On Baptism, Against The Donatists

The Seven Books of Augustin, Bishop of Hippo, On Baptism, Against the Donatists

NPNF (V1-04)


Philip Schaff

men, whether openly separated from us, or secretly severed whilst within our body, we receive it
with due respect, having corrected those who were wrong in the points wherein they went astray.
However as I seem to be hard pressed when it is said to me, "Does then a heretic confer remission
of sins?" so I in turn press hard when I say, Does then he who violates the commands of Heaven,
the avaricious man, the robber, the usurer, the envious man, does he who renounces the world in
words and not in deeds, confer such remission? If you mean by the force of God’s sacrament, then
both the one and the other; if by his own merit, neither of them. For that sacrament, even in the
hands of wicked men, is known to be of Christ; but neither the one nor the other of these men is
found in the body of the one uncorrupt, holy, chaste dove, which has neither spot nor wrinkle. And
just as baptism is of no profit to the man who renounces the world in words and not in deeds, so it
is of no profit to him who is baptized in heresy or schism; but each of them, when he amends his
ways, begins to receive profit from that which before was not profitable, but was yet already in
7. "He therefore that is baptized in heresy does not become the temple of God;1352 but does it
therefore follow that he is not to be considered as baptized? For neither does the avaricious man,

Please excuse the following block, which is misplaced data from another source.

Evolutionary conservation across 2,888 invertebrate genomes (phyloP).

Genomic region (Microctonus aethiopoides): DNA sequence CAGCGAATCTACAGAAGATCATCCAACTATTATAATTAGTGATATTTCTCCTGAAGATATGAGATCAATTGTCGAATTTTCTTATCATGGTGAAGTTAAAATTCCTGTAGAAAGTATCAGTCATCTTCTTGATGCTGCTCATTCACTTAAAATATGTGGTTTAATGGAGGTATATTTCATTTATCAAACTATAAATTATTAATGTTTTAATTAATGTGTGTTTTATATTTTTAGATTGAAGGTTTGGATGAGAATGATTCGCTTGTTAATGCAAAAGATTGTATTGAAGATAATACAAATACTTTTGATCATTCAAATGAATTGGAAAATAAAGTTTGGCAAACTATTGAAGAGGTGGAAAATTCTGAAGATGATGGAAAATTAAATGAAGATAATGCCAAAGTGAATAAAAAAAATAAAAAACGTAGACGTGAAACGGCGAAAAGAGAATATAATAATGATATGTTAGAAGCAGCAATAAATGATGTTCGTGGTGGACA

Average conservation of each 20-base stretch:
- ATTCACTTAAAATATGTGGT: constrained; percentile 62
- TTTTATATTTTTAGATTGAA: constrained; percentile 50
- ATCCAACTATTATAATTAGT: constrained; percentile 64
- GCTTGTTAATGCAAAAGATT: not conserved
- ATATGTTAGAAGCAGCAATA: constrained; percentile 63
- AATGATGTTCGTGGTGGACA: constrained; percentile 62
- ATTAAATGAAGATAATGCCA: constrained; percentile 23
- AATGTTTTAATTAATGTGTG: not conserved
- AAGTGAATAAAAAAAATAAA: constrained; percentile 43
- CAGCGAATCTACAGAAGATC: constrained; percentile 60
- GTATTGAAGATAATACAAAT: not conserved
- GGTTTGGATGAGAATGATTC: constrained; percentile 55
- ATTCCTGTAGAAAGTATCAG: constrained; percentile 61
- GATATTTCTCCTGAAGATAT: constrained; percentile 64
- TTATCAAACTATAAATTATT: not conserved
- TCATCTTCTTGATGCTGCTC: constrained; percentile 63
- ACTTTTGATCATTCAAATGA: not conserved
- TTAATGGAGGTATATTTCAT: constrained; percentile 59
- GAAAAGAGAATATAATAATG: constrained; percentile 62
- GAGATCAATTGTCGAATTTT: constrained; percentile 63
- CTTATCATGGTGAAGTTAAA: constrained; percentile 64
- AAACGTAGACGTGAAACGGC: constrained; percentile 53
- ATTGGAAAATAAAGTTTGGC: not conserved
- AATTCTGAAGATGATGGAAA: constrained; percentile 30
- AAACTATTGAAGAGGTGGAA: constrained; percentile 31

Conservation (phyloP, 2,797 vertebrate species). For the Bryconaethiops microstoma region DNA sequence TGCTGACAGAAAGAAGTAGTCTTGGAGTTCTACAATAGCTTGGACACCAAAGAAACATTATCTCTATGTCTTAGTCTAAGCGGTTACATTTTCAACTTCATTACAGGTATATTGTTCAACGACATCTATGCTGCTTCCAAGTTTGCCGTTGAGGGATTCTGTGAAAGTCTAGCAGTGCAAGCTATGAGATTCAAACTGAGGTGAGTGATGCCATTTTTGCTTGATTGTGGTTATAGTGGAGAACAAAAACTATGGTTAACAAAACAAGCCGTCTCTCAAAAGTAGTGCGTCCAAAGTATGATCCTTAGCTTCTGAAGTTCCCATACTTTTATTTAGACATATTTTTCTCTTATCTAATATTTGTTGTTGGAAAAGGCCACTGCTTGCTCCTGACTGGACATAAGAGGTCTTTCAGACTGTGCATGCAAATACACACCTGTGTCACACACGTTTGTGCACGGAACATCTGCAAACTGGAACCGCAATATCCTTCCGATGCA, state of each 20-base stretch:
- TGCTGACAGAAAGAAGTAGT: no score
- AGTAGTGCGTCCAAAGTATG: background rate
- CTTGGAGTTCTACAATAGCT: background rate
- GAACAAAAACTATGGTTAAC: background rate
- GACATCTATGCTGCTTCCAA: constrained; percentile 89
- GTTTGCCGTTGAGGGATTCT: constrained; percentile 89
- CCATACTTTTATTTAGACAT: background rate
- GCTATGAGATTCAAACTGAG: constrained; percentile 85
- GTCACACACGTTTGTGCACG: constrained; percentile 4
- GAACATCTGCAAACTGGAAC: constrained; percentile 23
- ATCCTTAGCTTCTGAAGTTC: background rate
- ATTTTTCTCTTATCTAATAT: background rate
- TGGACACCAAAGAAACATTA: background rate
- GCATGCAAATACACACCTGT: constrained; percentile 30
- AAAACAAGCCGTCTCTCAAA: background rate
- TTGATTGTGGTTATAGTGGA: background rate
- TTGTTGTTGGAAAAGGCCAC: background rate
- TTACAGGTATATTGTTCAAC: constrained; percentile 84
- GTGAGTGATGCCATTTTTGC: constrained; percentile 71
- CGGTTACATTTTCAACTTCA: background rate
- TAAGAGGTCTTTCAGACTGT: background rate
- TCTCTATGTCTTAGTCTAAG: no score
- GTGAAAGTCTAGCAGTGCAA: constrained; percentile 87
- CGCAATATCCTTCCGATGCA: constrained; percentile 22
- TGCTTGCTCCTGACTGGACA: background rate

baptized within the Church, become the temple of God unless he depart from his avarice; for they
who become the temple of God certainly inherit the kingdom of God. But the apostle says, among
many other things, "Neither the covetous, nor extortioners, shall inherit the kingdom of God."1353
For in another place the same apostle compares covetousness to the worship of idols: "Nor covetous
man," he says, "who is an idolater;"1354 which meaning the same Cyprian has so far extended in a
letter to Antonianus, that he did not hesitate to compare the sin of covetousness with that of men
who in time of persecution had declared in writing that they would offer incense.1355 The man, then,
who is baptized in heresy in the name of the Holy Trinity, yet does not become the temple of God
unless he abandons his heresy, just as the covetous man who has been baptized in the same name
does not become the temple of God unless he abandons his covetousness, which is idolatry. For
this, too, the same apostle says: "What agreement hath the temple of God with idols?"1356 Let it
not, then, be asked of us "of what God he is made the temple"1357 when we say that he is not made
the temple of God at all. Yet he is not therefore unbaptized, nor does his foul error cause that what
he has received, consecrated in the words of the gospel, should not be the holy sacrament; just as
the other man’s covetousness (which is idolatry) and great uncleanness cannot prevent what he


Cypr. Ep. lxxvii. 12.


1 Cor. vi. 10.


Eph. v. 5.


Cypr. Ep. lv. 26.


2 Cor. vi. 16.


Cypr. Ep. lxxvii. 12.